3. Replace the core files from the root directory, /wp-admin/ and /wp-includes/ using copies from the official WordPress repository.
  4. Log into WordPress as an admin – you may see a prompt to update the database.
  5. Click on Update WordPress Database.
  6. Once the database has updated, navigate to Dashboard > Updates.
    Apply any missing updates.
  7. Open your website to verify it is operational.



Before updating your website to the latest version of WordPress, we recommend taking the following precautionary steps:

  1. Back up your website, especially any customized content. We recommend having a daily backup service for your website
  2. Review the release notes to identify if changes will have any negative impact on your website.
  3. Test the update on a development site to verify that your themes, plugins, and other extensions are compatible with the latest version.

1.3 Keep WordPress Plugins Updated

WordPress may not be able to update the extension if it has been downloaded from a third-party website. If this is the case, you may need to manually update the plugin using FTP or use an included updater to keep your WordPress secure.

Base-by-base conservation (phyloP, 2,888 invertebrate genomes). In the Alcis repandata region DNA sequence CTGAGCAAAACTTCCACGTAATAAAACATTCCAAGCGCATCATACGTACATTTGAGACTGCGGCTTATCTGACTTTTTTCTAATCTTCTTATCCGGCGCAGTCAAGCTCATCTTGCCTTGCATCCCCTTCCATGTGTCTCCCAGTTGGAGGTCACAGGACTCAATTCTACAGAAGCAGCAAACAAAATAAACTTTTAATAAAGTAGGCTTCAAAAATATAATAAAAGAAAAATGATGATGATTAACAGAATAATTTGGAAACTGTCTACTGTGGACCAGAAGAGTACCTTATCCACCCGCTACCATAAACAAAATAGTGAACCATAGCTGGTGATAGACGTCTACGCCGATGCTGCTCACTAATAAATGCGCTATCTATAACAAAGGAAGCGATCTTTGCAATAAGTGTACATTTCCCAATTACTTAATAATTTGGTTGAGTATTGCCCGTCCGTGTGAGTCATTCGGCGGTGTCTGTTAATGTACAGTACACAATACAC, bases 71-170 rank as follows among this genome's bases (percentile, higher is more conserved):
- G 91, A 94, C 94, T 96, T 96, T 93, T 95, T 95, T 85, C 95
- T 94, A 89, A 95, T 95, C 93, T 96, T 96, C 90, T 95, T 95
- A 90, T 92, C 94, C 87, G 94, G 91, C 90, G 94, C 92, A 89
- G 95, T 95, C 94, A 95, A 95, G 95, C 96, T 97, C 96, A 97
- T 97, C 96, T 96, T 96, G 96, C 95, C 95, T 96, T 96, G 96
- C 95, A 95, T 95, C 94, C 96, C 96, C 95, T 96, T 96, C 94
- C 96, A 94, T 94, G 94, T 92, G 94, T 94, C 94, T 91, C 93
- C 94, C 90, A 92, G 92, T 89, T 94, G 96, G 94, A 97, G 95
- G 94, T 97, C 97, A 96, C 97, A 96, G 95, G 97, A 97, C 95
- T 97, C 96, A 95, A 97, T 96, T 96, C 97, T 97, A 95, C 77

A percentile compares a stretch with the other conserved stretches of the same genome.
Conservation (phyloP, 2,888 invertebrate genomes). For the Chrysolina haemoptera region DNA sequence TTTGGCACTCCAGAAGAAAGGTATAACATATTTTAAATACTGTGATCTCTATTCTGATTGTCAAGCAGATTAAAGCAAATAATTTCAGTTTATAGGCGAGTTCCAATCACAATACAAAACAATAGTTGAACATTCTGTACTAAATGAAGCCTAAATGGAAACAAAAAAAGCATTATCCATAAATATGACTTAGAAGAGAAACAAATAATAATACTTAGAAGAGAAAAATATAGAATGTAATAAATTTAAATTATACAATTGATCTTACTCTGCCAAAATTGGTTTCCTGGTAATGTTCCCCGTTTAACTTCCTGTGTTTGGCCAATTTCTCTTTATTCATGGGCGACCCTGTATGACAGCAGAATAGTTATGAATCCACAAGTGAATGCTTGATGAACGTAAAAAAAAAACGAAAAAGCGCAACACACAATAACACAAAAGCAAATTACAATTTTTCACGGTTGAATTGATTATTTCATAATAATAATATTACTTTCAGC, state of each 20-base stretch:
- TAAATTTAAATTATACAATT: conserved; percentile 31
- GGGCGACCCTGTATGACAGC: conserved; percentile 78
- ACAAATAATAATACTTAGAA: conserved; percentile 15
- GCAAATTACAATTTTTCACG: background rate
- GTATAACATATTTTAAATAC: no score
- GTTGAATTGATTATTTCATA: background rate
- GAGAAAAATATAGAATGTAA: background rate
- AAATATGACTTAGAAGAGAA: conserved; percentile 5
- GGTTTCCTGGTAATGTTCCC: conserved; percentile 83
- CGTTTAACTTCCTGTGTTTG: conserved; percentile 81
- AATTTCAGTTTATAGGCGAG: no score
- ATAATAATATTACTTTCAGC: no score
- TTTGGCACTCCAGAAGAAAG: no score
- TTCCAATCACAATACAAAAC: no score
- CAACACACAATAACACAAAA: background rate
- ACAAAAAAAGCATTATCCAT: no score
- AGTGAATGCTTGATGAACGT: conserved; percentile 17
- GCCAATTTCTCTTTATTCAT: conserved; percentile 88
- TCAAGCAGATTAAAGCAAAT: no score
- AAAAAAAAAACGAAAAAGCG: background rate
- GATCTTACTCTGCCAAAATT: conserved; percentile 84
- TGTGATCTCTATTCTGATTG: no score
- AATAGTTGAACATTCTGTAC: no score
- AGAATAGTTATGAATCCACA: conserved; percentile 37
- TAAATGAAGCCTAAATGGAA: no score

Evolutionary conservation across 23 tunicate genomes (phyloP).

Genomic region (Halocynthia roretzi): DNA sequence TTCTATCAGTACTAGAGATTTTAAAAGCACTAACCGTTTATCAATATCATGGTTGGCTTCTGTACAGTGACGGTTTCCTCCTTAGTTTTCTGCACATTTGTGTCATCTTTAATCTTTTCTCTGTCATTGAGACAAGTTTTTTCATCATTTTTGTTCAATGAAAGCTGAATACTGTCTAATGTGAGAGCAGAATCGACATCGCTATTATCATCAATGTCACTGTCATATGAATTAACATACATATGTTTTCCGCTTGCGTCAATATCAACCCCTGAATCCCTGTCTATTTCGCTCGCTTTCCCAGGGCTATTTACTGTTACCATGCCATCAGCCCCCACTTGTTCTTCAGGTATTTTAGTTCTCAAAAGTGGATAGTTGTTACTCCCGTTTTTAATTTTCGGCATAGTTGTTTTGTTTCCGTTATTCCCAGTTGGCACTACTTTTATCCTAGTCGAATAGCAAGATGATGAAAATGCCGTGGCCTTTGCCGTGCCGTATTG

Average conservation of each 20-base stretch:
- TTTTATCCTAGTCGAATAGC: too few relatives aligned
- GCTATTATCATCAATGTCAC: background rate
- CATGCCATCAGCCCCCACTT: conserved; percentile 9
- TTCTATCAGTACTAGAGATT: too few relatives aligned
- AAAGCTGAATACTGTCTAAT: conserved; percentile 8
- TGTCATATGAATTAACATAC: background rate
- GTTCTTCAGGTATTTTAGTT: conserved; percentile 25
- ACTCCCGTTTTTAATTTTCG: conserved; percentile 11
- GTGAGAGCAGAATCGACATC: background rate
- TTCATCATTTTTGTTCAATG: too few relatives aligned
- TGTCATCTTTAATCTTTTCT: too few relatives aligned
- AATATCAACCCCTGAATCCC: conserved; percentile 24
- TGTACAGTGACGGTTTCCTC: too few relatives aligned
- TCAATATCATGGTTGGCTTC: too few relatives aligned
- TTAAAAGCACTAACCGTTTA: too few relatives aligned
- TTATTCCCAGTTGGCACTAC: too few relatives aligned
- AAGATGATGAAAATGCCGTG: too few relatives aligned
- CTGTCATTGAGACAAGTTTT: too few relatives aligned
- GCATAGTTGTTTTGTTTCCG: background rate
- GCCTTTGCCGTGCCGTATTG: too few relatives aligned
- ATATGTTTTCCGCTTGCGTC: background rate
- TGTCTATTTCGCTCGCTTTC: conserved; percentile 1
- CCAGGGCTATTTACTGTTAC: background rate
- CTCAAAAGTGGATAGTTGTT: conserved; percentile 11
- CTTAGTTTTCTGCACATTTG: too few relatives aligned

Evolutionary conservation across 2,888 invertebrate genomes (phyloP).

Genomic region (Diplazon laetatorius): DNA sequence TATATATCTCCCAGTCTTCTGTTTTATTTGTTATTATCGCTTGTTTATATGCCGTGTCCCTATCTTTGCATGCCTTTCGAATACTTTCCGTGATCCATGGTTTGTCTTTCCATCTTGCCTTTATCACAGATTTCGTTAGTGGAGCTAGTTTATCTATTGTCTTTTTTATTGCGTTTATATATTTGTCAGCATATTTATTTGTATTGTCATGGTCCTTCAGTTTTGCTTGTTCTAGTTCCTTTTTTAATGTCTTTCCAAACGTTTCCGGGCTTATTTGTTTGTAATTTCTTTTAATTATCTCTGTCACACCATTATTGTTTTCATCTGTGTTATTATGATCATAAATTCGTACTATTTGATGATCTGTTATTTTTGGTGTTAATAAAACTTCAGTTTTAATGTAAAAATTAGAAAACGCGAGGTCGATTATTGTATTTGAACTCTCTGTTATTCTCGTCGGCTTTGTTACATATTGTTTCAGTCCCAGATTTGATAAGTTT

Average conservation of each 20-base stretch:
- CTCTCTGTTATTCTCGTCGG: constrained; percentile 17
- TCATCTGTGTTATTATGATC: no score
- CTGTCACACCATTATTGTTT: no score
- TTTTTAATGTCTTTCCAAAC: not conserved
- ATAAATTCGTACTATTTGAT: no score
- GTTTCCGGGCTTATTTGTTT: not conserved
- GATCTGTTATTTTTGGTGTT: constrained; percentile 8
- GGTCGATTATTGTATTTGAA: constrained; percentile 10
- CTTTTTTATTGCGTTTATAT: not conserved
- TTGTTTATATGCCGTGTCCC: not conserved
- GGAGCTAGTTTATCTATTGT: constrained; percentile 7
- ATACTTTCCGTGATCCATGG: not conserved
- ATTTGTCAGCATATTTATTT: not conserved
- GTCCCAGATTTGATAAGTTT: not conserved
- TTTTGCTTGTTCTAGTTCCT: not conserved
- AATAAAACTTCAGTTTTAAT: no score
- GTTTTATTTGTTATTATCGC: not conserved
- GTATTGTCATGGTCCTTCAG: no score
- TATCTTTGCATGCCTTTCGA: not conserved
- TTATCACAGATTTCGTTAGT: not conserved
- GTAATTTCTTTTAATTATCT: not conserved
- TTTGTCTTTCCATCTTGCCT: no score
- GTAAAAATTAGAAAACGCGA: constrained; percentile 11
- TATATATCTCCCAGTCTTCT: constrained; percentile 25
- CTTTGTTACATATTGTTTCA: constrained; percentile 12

To manually apply updates for plugins in WordPress:

  1. Verify compatibility between the plugin and your current WordPress version.
  2. Download the latest version of the plugin from an official source and save it on your local machine.
  3. Check for special update instructions from the plugin developer or vendor. If none exist, proceed with steps 4-9.
  4. Log into your server via SFTP or SSH.
  5. Navigate to /wp-content/plugins/ and download this folder to your computer to serve as a backup.
  6. Locate the directory of the plugin you want to update and delete it from FTP.
  7. Upload the latest version to the same location.
  8. Log into WordPress as an admin and click Dashboard > Plugins.
  9. Locate the plugin you just updated from the list and click Activate.

1.4 Keep WordPress Themes Updated

Keeping themes updated is another important aspect of WordPress security. If you are not using a child/parent theme for customizations, you’ll need to copy your modifications to a new theme folder, then update it to FTP.

To manually update themes in WordPress:

  1. Connect to your website using FTP and go to /wp-content/themes/, then download the current theme folder to your computer.
  2. Visit the theme’s website to download the latest version of the theme and save it on your local machine – you will now have two copies of the theme folder.
  3. Copy any customizations and code changes from your old theme and add them to the new theme files.
  4. Upload the newest version of the theme directory, complete with customizations to WordPress using FTP.